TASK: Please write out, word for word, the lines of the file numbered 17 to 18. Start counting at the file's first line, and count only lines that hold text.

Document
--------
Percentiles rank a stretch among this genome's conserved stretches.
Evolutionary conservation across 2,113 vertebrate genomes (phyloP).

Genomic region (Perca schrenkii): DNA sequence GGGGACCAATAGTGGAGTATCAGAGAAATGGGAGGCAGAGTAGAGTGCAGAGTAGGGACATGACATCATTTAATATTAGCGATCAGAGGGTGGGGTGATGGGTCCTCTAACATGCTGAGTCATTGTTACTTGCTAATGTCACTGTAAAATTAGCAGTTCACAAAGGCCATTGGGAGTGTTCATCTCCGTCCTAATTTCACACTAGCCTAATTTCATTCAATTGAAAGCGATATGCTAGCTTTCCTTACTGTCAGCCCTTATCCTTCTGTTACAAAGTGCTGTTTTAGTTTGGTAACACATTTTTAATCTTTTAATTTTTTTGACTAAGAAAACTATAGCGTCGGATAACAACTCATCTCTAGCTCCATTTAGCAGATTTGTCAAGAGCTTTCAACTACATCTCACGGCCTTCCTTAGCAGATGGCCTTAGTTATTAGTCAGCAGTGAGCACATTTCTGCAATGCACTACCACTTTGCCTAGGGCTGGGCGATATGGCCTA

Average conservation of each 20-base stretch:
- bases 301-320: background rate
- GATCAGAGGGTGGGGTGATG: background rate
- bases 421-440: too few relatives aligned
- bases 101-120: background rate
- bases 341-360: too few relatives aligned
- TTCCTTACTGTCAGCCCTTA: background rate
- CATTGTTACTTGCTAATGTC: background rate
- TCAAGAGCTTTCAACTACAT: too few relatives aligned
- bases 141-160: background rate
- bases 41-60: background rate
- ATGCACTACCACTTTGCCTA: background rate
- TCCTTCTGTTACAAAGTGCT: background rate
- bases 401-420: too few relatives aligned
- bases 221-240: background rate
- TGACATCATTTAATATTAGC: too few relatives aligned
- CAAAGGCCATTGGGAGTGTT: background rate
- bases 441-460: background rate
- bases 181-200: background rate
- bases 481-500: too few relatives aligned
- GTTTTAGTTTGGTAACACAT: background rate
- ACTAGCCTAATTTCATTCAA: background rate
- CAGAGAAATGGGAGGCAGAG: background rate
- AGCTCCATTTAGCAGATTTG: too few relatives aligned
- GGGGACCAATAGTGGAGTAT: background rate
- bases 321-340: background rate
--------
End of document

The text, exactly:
- bases 401-420: too few relatives aligned
- bases 221-240: background rate